Special thanks today goes to perpstu and CHiC for help in editing this poem and for stroking my ego (as I specially asked be done.) Please click on their names to go to their blogs and support them for tolerating my genius.


The phone rings, the caller ID says "school"
You know pretty much the only option is to panic.
The safety and well being of your five year old is now in jeopardy
Even though you left her in their barely capable hands.

The receptionist politely explains to you that school let out early today.
You politely explain you are not an idiot and request she not make future assaults
On the character of your parenting.
Really, if you'd forgotten it would have been an honest mistake.

But you didn't forget. You grit your teeth and smile.
You grind out the explanation.
Inside there's anger at everyone,
Is it shielding the guilt of not having picked her up yourself?

When your daughter gets on the phone the distress in her voice...
The distress in her voice melts everything else away.
Mind like blank whiteboard, while feet are running in circles.
You need to get to the school. NOW.

Day 2 - Writing about yourself  

Posted by Megan

The 30 Poems in 30 Days series is written by John Hewitt. When I came across the site I did not realize that I in fact just barely missed this year's edition of it. As a result, I am starting at 2007, at the beginning. Quotes come directly from Hewitt, and thanks to him for the work and effort her has put into this.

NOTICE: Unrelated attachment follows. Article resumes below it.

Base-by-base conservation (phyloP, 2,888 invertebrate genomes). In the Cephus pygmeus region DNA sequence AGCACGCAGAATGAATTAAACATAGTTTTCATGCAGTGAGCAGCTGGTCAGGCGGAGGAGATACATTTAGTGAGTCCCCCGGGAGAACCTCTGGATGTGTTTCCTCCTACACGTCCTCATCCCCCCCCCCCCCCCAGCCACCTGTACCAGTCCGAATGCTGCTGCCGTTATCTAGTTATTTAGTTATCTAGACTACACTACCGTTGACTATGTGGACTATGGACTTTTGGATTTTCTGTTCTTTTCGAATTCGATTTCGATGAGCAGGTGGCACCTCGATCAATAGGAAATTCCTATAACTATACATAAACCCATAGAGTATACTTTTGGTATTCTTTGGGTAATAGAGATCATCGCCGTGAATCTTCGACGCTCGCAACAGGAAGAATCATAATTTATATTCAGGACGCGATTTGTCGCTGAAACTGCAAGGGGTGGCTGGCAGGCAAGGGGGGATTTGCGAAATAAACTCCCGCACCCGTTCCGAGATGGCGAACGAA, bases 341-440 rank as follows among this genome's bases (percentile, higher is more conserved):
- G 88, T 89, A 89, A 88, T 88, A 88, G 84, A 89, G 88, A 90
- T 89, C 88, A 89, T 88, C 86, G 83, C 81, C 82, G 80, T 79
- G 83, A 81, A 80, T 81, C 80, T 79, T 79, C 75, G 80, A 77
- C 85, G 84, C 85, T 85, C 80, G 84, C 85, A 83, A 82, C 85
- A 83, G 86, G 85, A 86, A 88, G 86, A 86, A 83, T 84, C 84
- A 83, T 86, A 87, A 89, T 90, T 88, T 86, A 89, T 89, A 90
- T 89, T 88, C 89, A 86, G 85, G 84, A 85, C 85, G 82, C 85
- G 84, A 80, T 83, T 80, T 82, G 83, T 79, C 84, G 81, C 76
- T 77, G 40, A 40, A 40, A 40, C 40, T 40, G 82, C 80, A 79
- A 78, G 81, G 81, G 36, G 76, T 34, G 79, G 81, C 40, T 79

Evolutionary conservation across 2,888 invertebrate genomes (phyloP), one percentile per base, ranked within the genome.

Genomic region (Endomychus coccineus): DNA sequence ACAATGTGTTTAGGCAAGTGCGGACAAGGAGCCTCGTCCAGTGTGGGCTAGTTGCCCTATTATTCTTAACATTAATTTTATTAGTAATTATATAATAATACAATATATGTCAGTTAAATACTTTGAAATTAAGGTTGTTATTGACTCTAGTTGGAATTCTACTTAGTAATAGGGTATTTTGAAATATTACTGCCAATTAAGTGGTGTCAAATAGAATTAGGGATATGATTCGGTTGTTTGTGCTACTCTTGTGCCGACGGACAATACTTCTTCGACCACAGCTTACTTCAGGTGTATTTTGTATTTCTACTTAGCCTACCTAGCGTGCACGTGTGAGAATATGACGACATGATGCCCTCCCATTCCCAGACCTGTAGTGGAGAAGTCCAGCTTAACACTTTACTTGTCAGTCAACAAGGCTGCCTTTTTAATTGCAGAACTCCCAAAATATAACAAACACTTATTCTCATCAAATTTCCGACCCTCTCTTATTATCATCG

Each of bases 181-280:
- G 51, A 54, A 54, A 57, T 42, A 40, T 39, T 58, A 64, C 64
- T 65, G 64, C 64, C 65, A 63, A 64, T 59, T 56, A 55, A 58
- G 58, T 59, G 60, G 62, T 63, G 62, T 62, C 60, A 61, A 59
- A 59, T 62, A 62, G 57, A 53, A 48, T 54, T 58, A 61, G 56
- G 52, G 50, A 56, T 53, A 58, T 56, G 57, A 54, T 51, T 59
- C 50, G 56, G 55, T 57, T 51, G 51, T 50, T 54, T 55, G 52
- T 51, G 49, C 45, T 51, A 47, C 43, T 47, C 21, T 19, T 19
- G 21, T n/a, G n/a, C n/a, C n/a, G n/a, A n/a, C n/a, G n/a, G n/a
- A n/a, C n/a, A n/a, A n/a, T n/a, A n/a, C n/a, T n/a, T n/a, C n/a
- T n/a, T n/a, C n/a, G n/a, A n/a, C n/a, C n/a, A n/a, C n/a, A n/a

Today's article by Hewitt accompanying the assignment had a lot of really useful tips and comments. The overall task of writing about yourself has always been easy for me. In fact the majority of my work is autobiographical, though sometimes to a hyperbolic level. It wasn't until I started writing off of photos and other pieces of art work was I able to write in a poetic voice other than my own. Do you find it is hard to write poetry about yourself? Do you use any tricks to remove yourself from the situation you are writing about?

You are a Character
"One of the keys to writing about the events in your life is to accept yourself as a character. When you are writing about yourself, you are essentially writing a persona poem, and the persona is you. A person reading your poem is going to be viewing you as a character in the poem. They may understand that you are writing about yourself, but they will still be viewing you as a character that they are trying to interpret and connect with."